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Out of Order
The vending machine was broken.
Chrissie Zimmerman sighed deeply. This was the last thing she needed right now. She had woken up literally five minutes before her bus came and was consequently forced to bum a ride from her outspoken brother Chuck, who had alternately lectured her on the importance of a good night's sleep and the evils of the current Bulgarian government all the way to school. But it wasn't Chrissie's fault that she didn't sleep well; It was probably a combination of the incessant yelling from the unhappily married couple in the apartment next door, the anxiety of not yet knowing whether she had gotten accepted to Brown, and the three Red Bulls she had chugged to give her the energy to study for the history test the next day. Whatever the case, she almost fell asleep on the vinyl seat of Chuck's Jeep.
"So the way I see it, Bulgarian government officials probably don't get enough sleep either, or else they would have the sense to know not to enforce such corrupt policies on their people. There's such a strong correlation between common sense and sleep, you know? It's like the other day in world affairs, Professor Harris was saying how the different...Chrissie, wake up! I'm trying to educate you about the world and you're drooling onto my new seat covers! Jesus Christ, it's like talking to a child."
Chrissie yawned. "Sorry, sorry. It was kind of a rough night. The Morgans were at it again and I had to study for this stupid history exam."
"Really, the Morgans are still together? You'd think they'd just get a divorce already."
"I heard Ma gossiping with Mrs. Jeffyrson, and she reckons it's because they're strict Catholics who married too young. Apparently Mrs. Morgan used to be an award-winning pastry chef. She was really passionate about it, too, but she had to give it up when she married Mr. Morgan because he's allergic to eggs. So she blames him for her unhappiness and he gets mad at her because she's always complaining. Isn't that interesting? It must be hard to make that kind of sacrifice for someone who doesn't even appreciate it."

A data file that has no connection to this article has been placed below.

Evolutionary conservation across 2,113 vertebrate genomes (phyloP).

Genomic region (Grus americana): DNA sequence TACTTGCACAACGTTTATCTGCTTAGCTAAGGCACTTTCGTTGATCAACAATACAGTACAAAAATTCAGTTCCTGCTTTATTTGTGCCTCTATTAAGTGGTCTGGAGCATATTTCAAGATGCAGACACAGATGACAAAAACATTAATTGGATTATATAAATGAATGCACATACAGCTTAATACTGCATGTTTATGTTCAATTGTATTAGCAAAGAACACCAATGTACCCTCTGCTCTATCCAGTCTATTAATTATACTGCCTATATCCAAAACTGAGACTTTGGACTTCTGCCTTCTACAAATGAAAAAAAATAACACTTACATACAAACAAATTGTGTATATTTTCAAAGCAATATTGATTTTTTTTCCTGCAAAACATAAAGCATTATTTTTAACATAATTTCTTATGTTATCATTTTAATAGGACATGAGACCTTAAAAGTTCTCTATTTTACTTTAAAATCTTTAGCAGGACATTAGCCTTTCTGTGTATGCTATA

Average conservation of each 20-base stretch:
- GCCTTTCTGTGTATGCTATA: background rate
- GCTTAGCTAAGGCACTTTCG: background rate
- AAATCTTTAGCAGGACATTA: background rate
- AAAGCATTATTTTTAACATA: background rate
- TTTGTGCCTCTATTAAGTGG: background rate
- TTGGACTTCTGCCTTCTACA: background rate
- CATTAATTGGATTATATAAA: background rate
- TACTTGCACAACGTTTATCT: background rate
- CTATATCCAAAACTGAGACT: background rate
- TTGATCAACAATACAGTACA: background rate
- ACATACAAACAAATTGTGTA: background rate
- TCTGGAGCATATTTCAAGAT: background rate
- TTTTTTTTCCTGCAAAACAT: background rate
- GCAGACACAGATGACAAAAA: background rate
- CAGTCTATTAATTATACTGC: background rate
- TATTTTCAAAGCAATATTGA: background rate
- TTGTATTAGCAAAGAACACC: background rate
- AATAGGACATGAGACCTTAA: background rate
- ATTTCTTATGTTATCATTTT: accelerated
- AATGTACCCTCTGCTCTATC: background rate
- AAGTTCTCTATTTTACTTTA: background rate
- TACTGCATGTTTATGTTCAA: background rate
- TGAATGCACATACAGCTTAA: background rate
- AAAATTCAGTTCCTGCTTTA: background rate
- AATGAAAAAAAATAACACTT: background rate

"Chris, you really ought to stop gossiping about people. You get that from Ma, but it's just not in good taste. It'll cause problems someday."
Chrissie said nothing to this, because she knew it was pointless getting into an argument with Chuck at 6:30 in the morning when he was going out of his way to drive her. She didn't consider herself a gossip anyway, not particularly. She was just interested in the way people interacted and perceived each other and different situations. This was one of the reasons why she was so anxious to go to Brown. She knew that the psychology program at an Ivy League University would be stellar.
Upon arriving at Little Brook High School, Chrissie bid her brother farewell and met up with her best friend of five and a half years, Bree Sanchez.
"Hi, Bree. How art thou?"
"Mornin', Chrissie. Got anything to eat? All I ate this morning were some cinnamon-flavored Tic Tacs, which probably only intensified the bad breath that resulted from my accidentally using Grandpa's toothpaste again. The man uses dentures and he still finds it necessary to waste my employee discount at ShopRite to buy that crappy-tasting, overpriced stuff! But I guess that's what happens when you have three generations living under one roof. The elders have all the power. So do you have any munchies or what?"
Chrissie laughed. "Bree, you're a hoot-and-a-half. But no, I don't have any food. There's like ten minutes before the late bell so I was gonna head to the vending machine. Join me?"
"Uh, no, I'm gonna go hang out with Candace and eat celery while planning my future. Of course I'm coming to the vendie with you, stupid!"
Chrissie stared at her friend. "It'll be a cold day in hell when I let you abandon me for that pyscho-slut and a vegetable that isn't anything except fiber, water, and bad feelings. C'mon, before they run out of A7!"
A7 was a sacred slot in the vending machine: oatmeal cookies.
As the two girls traipsed through the puke-green halls of the labyrinth that was Little Brook High School in search of sustenance, as they did every morning, Chrissie's thoughts reverted back to Nathan Laggerman. Nathan sat next to her in world history. She had spoken to him on exactly two occasions (once about the homework and once about borrowing a pencil). Nathan was the star of the school's track team with gorgeous green eyes that could pierce through your soul. He had occupied Chrissie's mind and heart since her freshman year. She had hoped that their acquaintanceship would've evolved into something more by the time they were juniors, but no such luck. Bree, who went through boyfriends like a first-grader goes through a pad of glitter stickers, had tried prodding Chrissie into talking to him on several occasions, but to no avail. Chrissie was about to ask Bree if she thought Bryce would be a good name for her and Nathan's first child when they finally arrived at the vending machine and were momentarily perplexed by the hand-scrawled sign that was scotch-taped to the Plexiglas screen, obscuring their view of the glorious A7.
"OUT OF ORDER"